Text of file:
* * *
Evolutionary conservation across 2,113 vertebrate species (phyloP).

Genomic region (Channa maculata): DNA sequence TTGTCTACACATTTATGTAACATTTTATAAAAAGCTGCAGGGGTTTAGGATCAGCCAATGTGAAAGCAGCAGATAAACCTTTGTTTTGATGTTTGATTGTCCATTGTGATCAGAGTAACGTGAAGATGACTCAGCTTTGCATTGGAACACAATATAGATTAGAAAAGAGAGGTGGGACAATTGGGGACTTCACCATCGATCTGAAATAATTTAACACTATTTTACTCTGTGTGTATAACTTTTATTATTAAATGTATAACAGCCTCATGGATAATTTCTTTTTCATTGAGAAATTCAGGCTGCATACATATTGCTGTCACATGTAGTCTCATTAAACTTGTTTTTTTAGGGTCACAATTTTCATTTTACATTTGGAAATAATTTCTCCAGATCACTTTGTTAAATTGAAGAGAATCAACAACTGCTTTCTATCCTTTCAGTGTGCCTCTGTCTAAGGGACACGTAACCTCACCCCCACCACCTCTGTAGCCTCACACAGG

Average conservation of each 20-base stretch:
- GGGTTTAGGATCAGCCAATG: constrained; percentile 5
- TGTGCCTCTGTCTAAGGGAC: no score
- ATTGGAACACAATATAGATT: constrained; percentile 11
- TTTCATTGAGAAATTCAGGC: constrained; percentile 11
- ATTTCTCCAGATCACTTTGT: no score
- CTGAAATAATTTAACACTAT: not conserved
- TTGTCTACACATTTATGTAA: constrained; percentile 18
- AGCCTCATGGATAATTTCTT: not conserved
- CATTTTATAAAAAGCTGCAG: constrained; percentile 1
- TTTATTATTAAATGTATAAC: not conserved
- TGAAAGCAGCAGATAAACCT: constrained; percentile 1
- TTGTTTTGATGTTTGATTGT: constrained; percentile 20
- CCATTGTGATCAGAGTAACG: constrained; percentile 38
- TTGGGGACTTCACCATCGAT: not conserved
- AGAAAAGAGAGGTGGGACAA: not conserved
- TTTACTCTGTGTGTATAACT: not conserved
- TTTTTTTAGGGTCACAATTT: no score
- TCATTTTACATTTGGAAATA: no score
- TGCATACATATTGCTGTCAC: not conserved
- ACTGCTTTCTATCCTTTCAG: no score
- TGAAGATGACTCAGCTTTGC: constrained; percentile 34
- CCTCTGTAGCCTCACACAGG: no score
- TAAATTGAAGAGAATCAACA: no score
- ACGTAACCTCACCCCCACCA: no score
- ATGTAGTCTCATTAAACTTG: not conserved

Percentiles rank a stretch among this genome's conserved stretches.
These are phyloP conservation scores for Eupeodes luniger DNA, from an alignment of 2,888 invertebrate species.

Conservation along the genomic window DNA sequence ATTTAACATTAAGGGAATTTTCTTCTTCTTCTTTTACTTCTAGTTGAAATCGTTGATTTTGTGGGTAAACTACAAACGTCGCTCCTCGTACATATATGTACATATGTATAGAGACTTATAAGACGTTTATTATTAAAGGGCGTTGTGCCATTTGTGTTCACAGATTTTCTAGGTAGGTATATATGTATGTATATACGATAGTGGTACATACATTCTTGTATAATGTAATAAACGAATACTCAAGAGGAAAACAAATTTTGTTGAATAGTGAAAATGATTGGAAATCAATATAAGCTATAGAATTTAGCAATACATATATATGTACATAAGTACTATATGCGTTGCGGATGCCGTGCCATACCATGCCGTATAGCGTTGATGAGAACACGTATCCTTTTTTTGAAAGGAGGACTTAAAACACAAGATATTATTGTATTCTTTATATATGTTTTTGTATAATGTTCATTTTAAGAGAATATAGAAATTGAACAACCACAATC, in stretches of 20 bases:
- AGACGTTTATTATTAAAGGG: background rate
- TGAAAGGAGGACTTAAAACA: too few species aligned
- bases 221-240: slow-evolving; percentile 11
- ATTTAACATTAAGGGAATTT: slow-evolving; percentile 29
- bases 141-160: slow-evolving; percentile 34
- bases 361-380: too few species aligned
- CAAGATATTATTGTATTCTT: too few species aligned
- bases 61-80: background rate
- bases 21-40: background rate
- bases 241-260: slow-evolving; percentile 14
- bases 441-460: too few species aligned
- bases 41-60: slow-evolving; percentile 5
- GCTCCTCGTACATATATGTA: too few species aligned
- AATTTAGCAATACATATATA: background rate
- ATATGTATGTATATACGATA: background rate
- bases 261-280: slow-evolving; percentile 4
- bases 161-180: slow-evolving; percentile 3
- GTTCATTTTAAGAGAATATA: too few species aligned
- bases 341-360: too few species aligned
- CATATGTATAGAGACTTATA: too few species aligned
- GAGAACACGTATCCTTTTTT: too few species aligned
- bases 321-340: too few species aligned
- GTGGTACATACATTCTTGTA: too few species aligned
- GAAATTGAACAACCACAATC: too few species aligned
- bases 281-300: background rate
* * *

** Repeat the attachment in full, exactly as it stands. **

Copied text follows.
Evolutionary conservation across 2,113 vertebrate species (phyloP).

Genomic region (Channa maculata): DNA sequence TTGTCTACACATTTATGTAACATTTTATAAAAAGCTGCAGGGGTTTAGGATCAGCCAATGTGAAAGCAGCAGATAAACCTTTGTTTTGATGTTTGATTGTCCATTGTGATCAGAGTAACGTGAAGATGACTCAGCTTTGCATTGGAACACAATATAGATTAGAAAAGAGAGGTGGGACAATTGGGGACTTCACCATCGATCTGAAATAATTTAACACTATTTTACTCTGTGTGTATAACTTTTATTATTAAATGTATAACAGCCTCATGGATAATTTCTTTTTCATTGAGAAATTCAGGCTGCATACATATTGCTGTCACATGTAGTCTCATTAAACTTGTTTTTTTAGGGTCACAATTTTCATTTTACATTTGGAAATAATTTCTCCAGATCACTTTGTTAAATTGAAGAGAATCAACAACTGCTTTCTATCCTTTCAGTGTGCCTCTGTCTAAGGGACACGTAACCTCACCCCCACCACCTCTGTAGCCTCACACAGG

Average conservation of each 20-base stretch:
- GGGTTTAGGATCAGCCAATG: constrained; percentile 5
- TGTGCCTCTGTCTAAGGGAC: no score
- ATTGGAACACAATATAGATT: constrained; percentile 11
- TTTCATTGAGAAATTCAGGC: constrained; percentile 11
- ATTTCTCCAGATCACTTTGT: no score
- CTGAAATAATTTAACACTAT: not conserved
- TTGTCTACACATTTATGTAA: constrained; percentile 18
- AGCCTCATGGATAATTTCTT: not conserved
- CATTTTATAAAAAGCTGCAG: constrained; percentile 1
- TTTATTATTAAATGTATAAC: not conserved
- TGAAAGCAGCAGATAAACCT: constrained; percentile 1
- TTGTTTTGATGTTTGATTGT: constrained; percentile 20
- CCATTGTGATCAGAGTAACG: constrained; percentile 38
- TTGGGGACTTCACCATCGAT: not conserved
- AGAAAAGAGAGGTGGGACAA: not conserved
- TTTACTCTGTGTGTATAACT: not conserved
- TTTTTTTAGGGTCACAATTT: no score
- TCATTTTACATTTGGAAATA: no score
- TGCATACATATTGCTGTCAC: not conserved
- ACTGCTTTCTATCCTTTCAG: no score
- TGAAGATGACTCAGCTTTGC: constrained; percentile 34
- CCTCTGTAGCCTCACACAGG: no score
- TAAATTGAAGAGAATCAACA: no score
- ACGTAACCTCACCCCCACCA: no score
- ATGTAGTCTCATTAAACTTG: not conserved

Percentiles rank a stretch among this genome's conserved stretches.
These are phyloP conservation scores for Eupeodes luniger DNA, from an alignment of 2,888 invertebrate species.

Conservation along the genomic window DNA sequence ATTTAACATTAAGGGAATTTTCTTCTTCTTCTTTTACTTCTAGTTGAAATCGTTGATTTTGTGGGTAAACTACAAACGTCGCTCCTCGTACATATATGTACATATGTATAGAGACTTATAAGACGTTTATTATTAAAGGGCGTTGTGCCATTTGTGTTCACAGATTTTCTAGGTAGGTATATATGTATGTATATACGATAGTGGTACATACATTCTTGTATAATGTAATAAACGAATACTCAAGAGGAAAACAAATTTTGTTGAATAGTGAAAATGATTGGAAATCAATATAAGCTATAGAATTTAGCAATACATATATATGTACATAAGTACTATATGCGTTGCGGATGCCGTGCCATACCATGCCGTATAGCGTTGATGAGAACACGTATCCTTTTTTTGAAAGGAGGACTTAAAACACAAGATATTATTGTATTCTTTATATATGTTTTTGTATAATGTTCATTTTAAGAGAATATAGAAATTGAACAACCACAATC, in stretches of 20 bases:
- AGACGTTTATTATTAAAGGG: background rate
- TGAAAGGAGGACTTAAAACA: too few species aligned
- bases 221-240: slow-evolving; percentile 11
- ATTTAACATTAAGGGAATTT: slow-evolving; percentile 29
- bases 141-160: slow-evolving; percentile 34
- bases 361-380: too few species aligned
- CAAGATATTATTGTATTCTT: too few species aligned
- bases 61-80: background rate
- bases 21-40: background rate
- bases 241-260: slow-evolving; percentile 14
- bases 441-460: too few species aligned
- bases 41-60: slow-evolving; percentile 5
- GCTCCTCGTACATATATGTA: too few species aligned
- AATTTAGCAATACATATATA: background rate
- ATATGTATGTATATACGATA: background rate
- bases 261-280: slow-evolving; percentile 4
- bases 161-180: slow-evolving; percentile 3
- GTTCATTTTAAGAGAATATA: too few species aligned
- bases 341-360: too few species aligned
- CATATGTATAGAGACTTATA: too few species aligned
- GAGAACACGTATCCTTTTTT: too few species aligned
- bases 321-340: too few species aligned
- GTGGTACATACATTCTTGTA: too few species aligned
- GAAATTGAACAACCACAATC: too few species aligned
- bases 281-300: background rate